I didn’t understand the scope of Ubisoft’s driving game until I pulled up the in-game map. The entire United States is in The Crew and you can drive across the whole thing without stopping for so much as a loading screen or a traffic jam. The map has some stylized changes to certain areas to increase detail in prominent locations – the area of New York City, for example, is much larger than it is geographically – but on the whole I was impressed with everywhere you can drive to and explore in The Crew. Bridging the gaps between MMO, open world RPG, single and multiplayer, The Crew is an intriguing game that should offer something unique for gamers with new consoles.
If you’re like me, you’ll probably start out the game by driving as hard and fast as you can in any direction, and evading the inevitable cops which will be alerted to your antics. While that’s certainly some fun emergent gameplay that’s possible in the open world, the core of The Crew is the missions and challenges that dot the map. You can set markers to find specific challenges, or just start them when you drive by them (provided the cops aren’t after you at the time.)
Challenges can be any number of modes that will test your driving skills such as pure racing, slalom or pursuit. You can take them on by yourself, or join with your “crew” to tackle them together. Crews are analogous to an MMO’s guilds or parties – you can form them on the fly or create a more permanent affiliation with your friends using Xbox Live or the PSN.
In the demo I played at the pre-E3 event in May, I joined a crew to take on a pursuit challenge in the American South. The shred of story given in a brief cutscene was that the beat up pickup truck was running moonshine for a rival and we had to bump into the truck enough to disable it and stop him. That proved to be harder than I anticipated, for the truck must have been running on crack cocaine it was going so fast. My crewmate and I had to work together and learn the route the truck took after multiple tries to finally take him down.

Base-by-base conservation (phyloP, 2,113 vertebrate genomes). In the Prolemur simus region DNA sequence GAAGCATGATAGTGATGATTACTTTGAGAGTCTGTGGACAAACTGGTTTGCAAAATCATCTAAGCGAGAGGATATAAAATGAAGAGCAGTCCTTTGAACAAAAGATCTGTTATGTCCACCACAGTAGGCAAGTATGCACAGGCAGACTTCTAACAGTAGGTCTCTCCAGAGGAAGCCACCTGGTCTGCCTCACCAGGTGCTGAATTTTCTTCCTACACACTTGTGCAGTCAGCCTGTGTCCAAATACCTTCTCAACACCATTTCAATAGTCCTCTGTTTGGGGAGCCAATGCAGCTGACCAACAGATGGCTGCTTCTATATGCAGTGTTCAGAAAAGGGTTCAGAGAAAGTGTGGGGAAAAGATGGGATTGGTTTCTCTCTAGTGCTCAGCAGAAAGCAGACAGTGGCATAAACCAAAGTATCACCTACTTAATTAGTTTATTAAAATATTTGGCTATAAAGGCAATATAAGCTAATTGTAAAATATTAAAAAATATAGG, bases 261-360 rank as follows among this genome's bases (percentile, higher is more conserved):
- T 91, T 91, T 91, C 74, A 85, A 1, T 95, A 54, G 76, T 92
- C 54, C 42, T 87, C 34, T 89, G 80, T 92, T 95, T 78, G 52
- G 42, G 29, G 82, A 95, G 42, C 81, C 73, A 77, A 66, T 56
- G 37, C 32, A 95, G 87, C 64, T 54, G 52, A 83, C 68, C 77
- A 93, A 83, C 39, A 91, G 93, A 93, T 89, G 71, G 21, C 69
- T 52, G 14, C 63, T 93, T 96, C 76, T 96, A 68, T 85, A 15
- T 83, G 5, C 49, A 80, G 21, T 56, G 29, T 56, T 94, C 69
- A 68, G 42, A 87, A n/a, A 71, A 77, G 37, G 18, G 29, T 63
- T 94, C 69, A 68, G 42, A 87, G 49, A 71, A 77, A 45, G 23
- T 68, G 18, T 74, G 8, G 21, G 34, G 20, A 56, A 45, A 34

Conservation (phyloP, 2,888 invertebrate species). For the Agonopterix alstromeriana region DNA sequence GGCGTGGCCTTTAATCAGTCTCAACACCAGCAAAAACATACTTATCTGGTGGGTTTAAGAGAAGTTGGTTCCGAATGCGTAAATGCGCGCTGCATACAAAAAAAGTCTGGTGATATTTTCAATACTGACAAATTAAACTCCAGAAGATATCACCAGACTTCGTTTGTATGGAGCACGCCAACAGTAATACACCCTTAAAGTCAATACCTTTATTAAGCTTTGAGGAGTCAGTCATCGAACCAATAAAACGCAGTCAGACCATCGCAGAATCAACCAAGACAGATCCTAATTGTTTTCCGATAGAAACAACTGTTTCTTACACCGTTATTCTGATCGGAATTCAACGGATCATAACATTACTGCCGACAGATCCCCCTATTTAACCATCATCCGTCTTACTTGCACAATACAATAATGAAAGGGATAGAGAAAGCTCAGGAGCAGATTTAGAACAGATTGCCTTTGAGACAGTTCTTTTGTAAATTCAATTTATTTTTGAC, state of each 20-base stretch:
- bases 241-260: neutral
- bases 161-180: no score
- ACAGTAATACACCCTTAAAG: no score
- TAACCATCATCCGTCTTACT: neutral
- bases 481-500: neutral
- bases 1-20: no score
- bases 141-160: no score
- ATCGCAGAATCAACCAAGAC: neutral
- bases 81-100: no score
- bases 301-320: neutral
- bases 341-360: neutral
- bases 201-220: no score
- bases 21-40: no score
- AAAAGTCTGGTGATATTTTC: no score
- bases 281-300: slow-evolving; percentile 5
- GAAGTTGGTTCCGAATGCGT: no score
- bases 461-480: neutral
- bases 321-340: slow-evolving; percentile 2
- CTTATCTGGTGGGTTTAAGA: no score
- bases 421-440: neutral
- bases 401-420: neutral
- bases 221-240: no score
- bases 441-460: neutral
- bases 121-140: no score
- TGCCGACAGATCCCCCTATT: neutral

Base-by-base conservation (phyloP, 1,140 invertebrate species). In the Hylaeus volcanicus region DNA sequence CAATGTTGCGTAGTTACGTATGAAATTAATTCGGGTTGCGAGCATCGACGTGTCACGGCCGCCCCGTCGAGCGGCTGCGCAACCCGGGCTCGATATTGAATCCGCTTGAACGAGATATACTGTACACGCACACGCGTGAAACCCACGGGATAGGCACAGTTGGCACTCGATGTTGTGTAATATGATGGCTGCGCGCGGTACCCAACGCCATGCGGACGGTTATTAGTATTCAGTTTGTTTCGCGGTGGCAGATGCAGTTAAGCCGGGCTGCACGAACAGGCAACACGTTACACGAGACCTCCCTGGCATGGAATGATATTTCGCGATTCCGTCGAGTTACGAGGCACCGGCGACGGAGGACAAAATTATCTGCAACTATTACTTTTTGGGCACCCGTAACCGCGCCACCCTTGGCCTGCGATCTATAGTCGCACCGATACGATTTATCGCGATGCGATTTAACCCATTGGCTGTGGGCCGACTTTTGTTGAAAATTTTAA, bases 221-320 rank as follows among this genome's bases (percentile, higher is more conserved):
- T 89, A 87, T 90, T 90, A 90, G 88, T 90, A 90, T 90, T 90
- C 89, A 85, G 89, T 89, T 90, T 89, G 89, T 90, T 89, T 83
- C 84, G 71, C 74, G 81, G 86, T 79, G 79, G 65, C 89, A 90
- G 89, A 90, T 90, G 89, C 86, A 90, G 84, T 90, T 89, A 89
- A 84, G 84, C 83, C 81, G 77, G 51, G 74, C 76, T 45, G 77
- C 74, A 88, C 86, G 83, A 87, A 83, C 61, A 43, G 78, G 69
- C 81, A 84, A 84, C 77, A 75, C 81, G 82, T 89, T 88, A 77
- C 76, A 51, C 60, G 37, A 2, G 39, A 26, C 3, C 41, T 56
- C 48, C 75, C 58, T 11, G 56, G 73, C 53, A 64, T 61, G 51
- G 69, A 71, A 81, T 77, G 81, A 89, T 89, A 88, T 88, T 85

As a reward, we got loot. Each part of your vehicle can be upgraded with the drops in the game to increase speed, acceleration or durability. It truly felt like an RPG when I equipped the new parts, and saw my car’s stats increase. I immediately wanted to go out and do more challenges to get better parts – a testament to the power of random loot and quest rewards.
If The Crew can find the right balance for loot and leveling up, I might have a new obsession on my hands when it releases later this year for the Xbox One, the PS4 and the PC.